Science and Technology in U.S. Relations with the Islamic World

Peter W. Singer
Peter W. Singer Former Brookings Expert, Strategist and Senior Fellow - New America

January 5, 2005

On January 5, 2005 the Brookings Project on U.S. Relations with the Islamic World, housed under the auspices of the Saban Center for Middle East Policy, hosted a conference on Science and Technology in U.S. Relations with the Islamic World. The meeting was attended by a wide range of participants (both scientists and policymakers) from across the U.S. Government, including the Office of Science and Technology Policy in the Executive Office of the President, numerous cabinet departments (the Departments of State, Energy, Defense, Commerce, and Health and Human Services), and agencies such as the U.S. Agency for International Development and the National Science Foundation. There were also representatives from academia and private sector institutions, both corporate and non-governmental, in attendance.

Science and technology have played an important role in many parts of the world as engines of economic growth, and infrastructural and social development, as avenues for education and intellectual development, and as forums for inter-regional and transnational cooperation. The aim of this workshop was, therefore, to discuss the current state of science and technology in the countries of the Islamic world, assessing both their strengths and needs, and to review current U.S. engagement with these fields of activity. Looking forward, the workshop then considered how the U.S. could best undertake initiatives and enter into partnerships to assist in the development of science and technology in the Islamic world, and what its priorities and realistic goals should be.

Participants in the workshop received a copy of a white paper Untapped Potential: U.S. Science and Technology Cooperation with the Islamic World, written by Brookings scholars Michael Levi and Michael d’Arcy, which acted as a framework for the subsequent discussions. The diverse assembly of participants ensured a substantive, wide-ranging and highly informed consideration of the relevant issues. The workshop heard about the varied, and non-uniform, ways in which countries of the Islamic world lag the developed world in science and technology at all levels, from primary education to industry and academic research. It was also noted, however, that in various parts of the Islamic world models for possible progress already exist, including ongoing scientific cooperation with the U.S., industrial development, private sector partnerships with academia, and international scientific networks; lessons can also be learnt from present difficulties. Several speakers enunciated why it is in the interests of the U.S. to foster science and technology development in the Islamic world, and others described the current activities of the U.S. government in this regard. The range of government activities was found to be rather broad but lacking in coherence and an overall strategy tied to U.S. foreign policy priorities. Difficulties resulting from U.S. policy, such as a lack of funding for collaborative efforts and the difficulty for foreign nationals of obtaining visas that facilitate cooperation, were also highlighted.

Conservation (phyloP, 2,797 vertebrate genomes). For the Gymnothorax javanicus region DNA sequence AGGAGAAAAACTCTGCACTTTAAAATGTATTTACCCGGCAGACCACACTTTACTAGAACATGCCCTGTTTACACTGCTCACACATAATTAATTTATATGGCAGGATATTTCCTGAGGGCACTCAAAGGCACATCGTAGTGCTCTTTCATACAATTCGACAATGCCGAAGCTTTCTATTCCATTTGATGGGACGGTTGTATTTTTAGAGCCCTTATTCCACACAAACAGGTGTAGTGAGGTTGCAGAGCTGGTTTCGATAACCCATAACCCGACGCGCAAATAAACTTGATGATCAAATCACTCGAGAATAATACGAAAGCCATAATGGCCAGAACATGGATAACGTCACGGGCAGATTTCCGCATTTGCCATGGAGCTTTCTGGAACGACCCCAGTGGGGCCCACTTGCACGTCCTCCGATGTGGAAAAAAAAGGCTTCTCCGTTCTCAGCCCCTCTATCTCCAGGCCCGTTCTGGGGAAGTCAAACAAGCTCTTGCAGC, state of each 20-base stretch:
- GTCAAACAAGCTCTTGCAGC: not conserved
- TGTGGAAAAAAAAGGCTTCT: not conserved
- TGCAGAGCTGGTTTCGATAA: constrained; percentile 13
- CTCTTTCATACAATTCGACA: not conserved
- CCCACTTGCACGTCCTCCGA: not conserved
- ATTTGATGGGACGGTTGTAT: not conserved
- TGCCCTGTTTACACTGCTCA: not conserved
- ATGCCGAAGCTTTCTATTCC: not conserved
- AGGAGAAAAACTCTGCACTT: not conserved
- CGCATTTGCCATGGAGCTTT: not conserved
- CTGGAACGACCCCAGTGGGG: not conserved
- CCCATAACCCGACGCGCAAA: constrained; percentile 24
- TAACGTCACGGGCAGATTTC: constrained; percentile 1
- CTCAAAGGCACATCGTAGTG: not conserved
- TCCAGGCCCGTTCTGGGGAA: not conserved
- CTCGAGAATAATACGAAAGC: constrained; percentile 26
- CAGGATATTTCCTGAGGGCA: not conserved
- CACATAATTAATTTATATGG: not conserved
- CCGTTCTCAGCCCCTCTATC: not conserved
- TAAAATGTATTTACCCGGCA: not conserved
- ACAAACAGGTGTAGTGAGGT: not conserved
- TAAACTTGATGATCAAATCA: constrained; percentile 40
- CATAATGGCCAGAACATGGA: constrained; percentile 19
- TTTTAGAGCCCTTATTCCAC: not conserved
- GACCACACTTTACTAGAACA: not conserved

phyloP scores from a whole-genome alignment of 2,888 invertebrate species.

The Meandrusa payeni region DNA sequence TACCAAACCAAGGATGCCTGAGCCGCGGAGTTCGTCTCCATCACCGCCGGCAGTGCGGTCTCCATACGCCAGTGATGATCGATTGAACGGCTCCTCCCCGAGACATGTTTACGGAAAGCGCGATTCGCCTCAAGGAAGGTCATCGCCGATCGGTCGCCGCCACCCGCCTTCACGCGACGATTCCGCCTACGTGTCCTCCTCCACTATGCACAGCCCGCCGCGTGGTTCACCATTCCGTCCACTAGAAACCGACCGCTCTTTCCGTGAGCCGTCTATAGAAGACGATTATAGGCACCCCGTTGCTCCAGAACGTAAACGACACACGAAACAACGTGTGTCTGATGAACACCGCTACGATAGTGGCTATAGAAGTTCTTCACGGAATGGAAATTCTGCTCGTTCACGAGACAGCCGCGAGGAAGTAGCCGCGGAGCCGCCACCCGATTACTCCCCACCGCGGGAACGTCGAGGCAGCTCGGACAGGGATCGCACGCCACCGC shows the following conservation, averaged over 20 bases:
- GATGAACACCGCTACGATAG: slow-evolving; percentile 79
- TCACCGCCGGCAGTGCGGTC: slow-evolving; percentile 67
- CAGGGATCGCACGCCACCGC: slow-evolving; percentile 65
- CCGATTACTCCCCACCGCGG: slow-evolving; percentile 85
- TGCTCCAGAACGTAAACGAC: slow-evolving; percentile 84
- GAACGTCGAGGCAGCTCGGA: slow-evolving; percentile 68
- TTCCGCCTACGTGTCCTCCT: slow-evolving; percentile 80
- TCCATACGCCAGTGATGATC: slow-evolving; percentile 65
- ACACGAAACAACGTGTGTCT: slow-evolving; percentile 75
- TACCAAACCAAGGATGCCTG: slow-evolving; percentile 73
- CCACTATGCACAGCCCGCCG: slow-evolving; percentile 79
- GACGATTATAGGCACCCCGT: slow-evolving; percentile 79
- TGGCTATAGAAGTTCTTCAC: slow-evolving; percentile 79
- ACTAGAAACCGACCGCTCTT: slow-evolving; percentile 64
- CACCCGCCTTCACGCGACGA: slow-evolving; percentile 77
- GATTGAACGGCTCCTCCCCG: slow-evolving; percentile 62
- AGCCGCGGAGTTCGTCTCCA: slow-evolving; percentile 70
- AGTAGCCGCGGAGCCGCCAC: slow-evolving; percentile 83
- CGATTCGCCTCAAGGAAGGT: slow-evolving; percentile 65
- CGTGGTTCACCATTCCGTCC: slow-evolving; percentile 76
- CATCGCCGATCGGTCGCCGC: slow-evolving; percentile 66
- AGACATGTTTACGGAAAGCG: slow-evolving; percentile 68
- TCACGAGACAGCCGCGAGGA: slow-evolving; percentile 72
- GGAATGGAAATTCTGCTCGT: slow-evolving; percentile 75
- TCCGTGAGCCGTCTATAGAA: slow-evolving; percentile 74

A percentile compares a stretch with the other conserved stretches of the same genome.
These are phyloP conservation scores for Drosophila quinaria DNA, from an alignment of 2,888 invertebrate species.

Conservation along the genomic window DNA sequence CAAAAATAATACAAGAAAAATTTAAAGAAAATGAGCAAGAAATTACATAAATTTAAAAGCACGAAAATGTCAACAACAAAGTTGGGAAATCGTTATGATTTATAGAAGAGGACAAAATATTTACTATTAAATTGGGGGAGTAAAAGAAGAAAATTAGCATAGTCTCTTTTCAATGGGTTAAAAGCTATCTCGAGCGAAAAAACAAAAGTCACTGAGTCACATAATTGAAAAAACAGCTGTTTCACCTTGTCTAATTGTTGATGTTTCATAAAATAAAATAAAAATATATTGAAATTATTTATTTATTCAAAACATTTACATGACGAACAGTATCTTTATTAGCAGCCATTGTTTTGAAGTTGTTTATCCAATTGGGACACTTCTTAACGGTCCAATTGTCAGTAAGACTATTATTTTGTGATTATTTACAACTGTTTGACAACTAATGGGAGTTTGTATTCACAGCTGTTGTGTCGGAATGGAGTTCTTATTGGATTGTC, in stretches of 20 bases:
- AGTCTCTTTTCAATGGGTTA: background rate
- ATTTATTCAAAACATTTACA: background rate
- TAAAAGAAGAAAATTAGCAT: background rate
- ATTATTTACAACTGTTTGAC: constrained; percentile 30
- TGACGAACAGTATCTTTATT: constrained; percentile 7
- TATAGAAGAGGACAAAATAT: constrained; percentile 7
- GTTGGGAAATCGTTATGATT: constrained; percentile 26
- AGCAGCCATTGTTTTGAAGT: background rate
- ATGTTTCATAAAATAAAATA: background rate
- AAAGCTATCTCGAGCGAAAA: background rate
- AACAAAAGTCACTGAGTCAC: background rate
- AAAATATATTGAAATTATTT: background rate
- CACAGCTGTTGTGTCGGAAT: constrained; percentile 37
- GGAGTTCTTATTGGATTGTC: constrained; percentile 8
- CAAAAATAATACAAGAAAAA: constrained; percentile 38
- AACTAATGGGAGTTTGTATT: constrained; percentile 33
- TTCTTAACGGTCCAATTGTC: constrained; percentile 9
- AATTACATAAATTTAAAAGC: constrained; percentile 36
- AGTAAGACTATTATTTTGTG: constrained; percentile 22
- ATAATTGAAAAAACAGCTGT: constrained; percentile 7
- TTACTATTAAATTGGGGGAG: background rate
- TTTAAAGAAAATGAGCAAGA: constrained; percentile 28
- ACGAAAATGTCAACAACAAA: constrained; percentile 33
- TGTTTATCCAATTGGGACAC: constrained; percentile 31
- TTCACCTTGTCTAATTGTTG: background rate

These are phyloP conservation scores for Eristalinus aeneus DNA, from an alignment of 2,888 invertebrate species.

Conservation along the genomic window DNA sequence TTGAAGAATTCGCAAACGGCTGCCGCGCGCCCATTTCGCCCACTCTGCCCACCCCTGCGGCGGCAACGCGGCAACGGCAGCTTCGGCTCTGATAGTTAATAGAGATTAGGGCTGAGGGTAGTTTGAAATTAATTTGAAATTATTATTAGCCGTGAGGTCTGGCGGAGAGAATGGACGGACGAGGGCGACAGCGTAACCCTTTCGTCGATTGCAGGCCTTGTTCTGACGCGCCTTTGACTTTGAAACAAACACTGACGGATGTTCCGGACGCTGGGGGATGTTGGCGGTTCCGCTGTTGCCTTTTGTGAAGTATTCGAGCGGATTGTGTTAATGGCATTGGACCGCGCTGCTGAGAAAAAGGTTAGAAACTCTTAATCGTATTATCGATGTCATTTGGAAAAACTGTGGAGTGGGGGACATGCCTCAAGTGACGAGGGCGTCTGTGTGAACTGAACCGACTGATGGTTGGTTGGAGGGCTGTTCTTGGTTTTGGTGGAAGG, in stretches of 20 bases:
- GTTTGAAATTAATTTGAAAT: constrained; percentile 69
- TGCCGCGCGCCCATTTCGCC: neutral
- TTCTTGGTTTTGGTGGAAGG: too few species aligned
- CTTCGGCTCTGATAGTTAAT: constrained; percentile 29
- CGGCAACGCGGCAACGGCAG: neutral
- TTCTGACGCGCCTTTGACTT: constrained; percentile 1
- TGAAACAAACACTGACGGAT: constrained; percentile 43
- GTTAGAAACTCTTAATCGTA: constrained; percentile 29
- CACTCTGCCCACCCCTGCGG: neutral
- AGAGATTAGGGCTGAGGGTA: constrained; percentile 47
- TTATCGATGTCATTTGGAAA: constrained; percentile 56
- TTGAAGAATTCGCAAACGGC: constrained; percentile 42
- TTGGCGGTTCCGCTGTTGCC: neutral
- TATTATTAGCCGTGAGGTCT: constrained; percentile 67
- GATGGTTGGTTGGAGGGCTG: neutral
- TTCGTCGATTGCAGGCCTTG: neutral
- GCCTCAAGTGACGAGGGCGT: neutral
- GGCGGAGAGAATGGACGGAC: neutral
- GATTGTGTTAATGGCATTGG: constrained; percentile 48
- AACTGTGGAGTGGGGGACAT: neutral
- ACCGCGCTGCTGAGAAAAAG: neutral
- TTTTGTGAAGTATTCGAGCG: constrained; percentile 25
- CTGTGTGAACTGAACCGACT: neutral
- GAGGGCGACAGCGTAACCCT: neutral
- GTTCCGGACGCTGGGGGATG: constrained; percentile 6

A consensus on several recommendations emerged from the workshop. The U.S. should set clear goals for its scientific and technological cooperation with the Islamic world, and develop an over-arching strategy to achieve them. This should be explained to the American public, and optimal use of U.S. public diplomacy in the Islamic world should be made. Industrial and entrepreneurial development must be a priority, but properly funded U.S. engagement should take place at all levels, from primary education to academia, and availing of human resources such as diaspora communities. ICT infrastructure and knowledge accessibility must be improved, and, with suitable attention to national security, hosting of academic visitors and transfer of technology should be facilitated. U.S. – Islamic world collaboration must be a genuine partnership, in which the U.S. listens to its partners and programs are tailored to their priorities. The pursuant possibilities are indeed considerable.